Alongside the market for traditional contact centre solutions, we are seeing the emergence of ‘casual contact centres’. Based on cloud technology, these are being adopted by businesses who require some element of ‘contact’, but are often SMEs who do not have the resources or requirement for larger or dedicated contact centre systems. Casual contact centres also open up the potential for a wider audience of resellers and service providers.
The growth of this more informal approach to contact centres has recently been propelled by two drivers: continued advances in technology, and the pandemic. As we all know, in 2020 businesses of all sizes had to rapidly pivot to online models in order to survive. Very quickly, much of the customer experience was narrowed down to a digital screen.
At first, the focus was just on keeping the lines of communication going, but businesses soon realised that initial ‘quick fixes’ often based on consumer tools are not viable for the long time: they often lack sufficient performance, functionality or integration with other applications. Therefore, looking at longer-term ways to improve the digital environment has become a priority.
At the same time, the technology that powers the casual contact centre has evolved, underpinned by Unified Communications as a Service (UCaaS) in combination with Contact Centres as a Service (CCaaS). When implemented well, contact becomes seamless across devices, networks, channels and users. Plus, cloud makes it faster and simpler to integrate inbound and outbound channels, including email, SMS text, phone, WhatsApp, social media, customer conversations within apps, and more.
However, even for the simplest environments — perhaps just voice, text and email — SMEs can benefit from a low cost-per-seat or even transaction-based models, which in turn, creates new revenue streams for resellers and systems integrators.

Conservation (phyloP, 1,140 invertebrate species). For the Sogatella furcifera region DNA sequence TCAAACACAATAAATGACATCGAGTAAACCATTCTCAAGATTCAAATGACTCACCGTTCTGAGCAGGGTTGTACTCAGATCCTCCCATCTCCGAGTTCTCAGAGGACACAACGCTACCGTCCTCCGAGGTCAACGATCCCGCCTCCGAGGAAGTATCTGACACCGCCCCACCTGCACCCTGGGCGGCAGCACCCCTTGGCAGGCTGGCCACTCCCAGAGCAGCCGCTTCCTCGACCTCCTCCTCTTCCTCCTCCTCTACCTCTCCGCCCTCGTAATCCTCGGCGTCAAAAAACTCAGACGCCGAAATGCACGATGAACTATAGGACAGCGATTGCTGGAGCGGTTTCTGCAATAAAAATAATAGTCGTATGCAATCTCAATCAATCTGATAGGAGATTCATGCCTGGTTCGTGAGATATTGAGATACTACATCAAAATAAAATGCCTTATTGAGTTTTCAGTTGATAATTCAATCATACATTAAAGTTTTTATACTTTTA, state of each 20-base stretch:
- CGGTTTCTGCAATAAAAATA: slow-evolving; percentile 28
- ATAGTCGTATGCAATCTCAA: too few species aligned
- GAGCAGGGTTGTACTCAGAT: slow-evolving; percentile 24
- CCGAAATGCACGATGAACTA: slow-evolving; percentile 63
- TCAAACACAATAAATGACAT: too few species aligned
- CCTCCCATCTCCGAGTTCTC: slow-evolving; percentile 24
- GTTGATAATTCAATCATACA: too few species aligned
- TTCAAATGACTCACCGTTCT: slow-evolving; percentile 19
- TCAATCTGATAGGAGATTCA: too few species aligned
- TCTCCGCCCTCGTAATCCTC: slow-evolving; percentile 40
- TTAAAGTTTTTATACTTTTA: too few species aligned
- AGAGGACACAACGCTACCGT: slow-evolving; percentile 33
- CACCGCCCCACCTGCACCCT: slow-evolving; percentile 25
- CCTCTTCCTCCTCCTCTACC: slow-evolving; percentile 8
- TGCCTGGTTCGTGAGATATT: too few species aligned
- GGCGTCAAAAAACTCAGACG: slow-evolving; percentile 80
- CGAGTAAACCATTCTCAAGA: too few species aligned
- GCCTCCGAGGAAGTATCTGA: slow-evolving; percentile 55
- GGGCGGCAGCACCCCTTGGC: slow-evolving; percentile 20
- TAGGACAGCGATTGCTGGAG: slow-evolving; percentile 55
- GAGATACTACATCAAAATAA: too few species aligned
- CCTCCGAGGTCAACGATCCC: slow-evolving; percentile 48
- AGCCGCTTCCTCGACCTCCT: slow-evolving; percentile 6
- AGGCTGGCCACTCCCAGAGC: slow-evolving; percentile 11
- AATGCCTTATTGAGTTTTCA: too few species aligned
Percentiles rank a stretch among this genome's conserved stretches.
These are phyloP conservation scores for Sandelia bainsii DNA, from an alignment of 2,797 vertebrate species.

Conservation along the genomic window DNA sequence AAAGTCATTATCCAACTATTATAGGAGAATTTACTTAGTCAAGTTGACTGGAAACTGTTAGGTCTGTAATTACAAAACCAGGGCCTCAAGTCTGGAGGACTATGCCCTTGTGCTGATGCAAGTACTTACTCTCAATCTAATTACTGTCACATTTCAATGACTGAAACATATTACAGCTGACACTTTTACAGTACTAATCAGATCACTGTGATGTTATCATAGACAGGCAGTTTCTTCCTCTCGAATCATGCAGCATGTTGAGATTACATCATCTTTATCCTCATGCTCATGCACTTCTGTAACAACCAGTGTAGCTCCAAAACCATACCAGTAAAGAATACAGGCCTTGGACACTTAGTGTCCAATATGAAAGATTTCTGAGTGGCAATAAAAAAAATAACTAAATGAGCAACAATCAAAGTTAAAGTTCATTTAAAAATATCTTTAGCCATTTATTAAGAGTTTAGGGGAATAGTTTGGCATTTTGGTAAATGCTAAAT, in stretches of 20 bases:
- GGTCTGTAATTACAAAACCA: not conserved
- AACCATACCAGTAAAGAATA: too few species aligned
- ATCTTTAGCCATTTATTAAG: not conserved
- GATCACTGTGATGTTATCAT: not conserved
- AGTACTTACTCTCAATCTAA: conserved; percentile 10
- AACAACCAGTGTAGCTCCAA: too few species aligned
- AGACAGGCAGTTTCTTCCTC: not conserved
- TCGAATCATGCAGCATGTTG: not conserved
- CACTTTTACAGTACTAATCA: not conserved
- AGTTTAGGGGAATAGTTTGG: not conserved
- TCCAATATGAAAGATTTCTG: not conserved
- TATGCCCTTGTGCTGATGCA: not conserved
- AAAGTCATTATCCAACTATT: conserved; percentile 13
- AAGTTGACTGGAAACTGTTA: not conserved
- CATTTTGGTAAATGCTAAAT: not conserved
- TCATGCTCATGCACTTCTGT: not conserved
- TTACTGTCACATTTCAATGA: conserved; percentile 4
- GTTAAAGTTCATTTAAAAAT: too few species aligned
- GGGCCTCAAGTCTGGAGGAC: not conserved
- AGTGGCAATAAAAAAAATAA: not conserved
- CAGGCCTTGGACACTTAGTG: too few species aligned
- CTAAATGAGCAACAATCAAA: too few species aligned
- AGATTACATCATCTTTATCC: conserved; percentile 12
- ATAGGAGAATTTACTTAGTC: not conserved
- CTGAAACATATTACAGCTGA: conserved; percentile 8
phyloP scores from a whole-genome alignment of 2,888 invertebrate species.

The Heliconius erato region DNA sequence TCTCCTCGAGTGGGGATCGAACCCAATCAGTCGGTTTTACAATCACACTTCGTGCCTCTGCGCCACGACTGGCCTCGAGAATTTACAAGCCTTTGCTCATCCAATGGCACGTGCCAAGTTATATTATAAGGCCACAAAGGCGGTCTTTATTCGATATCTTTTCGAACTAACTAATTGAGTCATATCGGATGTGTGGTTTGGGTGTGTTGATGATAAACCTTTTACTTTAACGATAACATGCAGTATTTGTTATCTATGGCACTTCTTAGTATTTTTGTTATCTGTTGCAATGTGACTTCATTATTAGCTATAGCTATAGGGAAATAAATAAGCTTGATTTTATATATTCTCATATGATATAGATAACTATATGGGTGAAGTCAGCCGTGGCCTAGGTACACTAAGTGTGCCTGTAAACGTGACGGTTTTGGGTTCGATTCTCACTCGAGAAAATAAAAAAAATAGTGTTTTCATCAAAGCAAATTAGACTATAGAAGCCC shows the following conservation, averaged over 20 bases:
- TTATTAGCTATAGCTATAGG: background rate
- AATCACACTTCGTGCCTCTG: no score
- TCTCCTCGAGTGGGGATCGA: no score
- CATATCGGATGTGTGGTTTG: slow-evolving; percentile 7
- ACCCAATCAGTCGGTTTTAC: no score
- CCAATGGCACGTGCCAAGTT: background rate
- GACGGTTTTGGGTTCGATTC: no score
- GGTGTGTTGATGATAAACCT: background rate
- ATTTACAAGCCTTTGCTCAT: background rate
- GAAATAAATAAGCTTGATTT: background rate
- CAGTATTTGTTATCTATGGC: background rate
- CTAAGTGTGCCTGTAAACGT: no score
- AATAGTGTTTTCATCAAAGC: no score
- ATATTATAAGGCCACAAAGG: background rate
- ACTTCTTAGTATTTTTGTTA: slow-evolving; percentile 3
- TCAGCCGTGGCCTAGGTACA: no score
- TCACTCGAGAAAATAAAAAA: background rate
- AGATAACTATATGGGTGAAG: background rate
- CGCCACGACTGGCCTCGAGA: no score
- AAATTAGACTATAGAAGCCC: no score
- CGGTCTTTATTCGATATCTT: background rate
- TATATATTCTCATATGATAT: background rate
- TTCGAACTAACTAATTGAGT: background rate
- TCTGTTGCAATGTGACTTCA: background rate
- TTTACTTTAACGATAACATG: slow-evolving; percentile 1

Some of the most successful casual contact centres we have seen are based around customer relationship management (CRM) systems, because these can be the central point to which all forms of customer engagement are connected, and so remove the risk of those channels being siloed and fragmented. Customer engagement journeys can be captured as they move between channels, thus contributing to better data management for reporting, analytics and even compliance. Other applications such as service ticketing can be integrated into the environment too.
The cloud-based nature of CCaaS supported by UCaaS opens up other avenues of potential, such as fixed mobile convergence (FMC), so contact staff can move between broadband and mobile. That can be useful when the signal is poor, or to start a call on a smartphone when on the move, and then seamlessly transfer to an IP handset or laptop when back at a desk. Mobile traffic actually grew during 2020, with many home workers treating their smartphones as one of their main forms of communication with the outside world.
Artificial intelligence (AI) and Natural Language Programming (NLP) features can also be added as they become available, helping businesses to have more customised contact with customers, and making it easier to support them 24/7, while minimising staff time spent on answering routine queries. For instance, smart chat bots and conversational AI are evolving fast, and will help customers to have genuinely useful and more tailored interactions, with faster and more accurate resolution. Human conversations can be saved for tasks that cannot be otherwise answered, or where empathy is required.
Of course, those features will also start to appear in larger, more dedicated contact centre solutions, and the ‘casual’ approach is not for everyone. However, it certainly opens up professional contact centre functionality to a far wider audience, and potentially contribute to the growth of the contact industry overall.
This article was posted on Contact-centres.com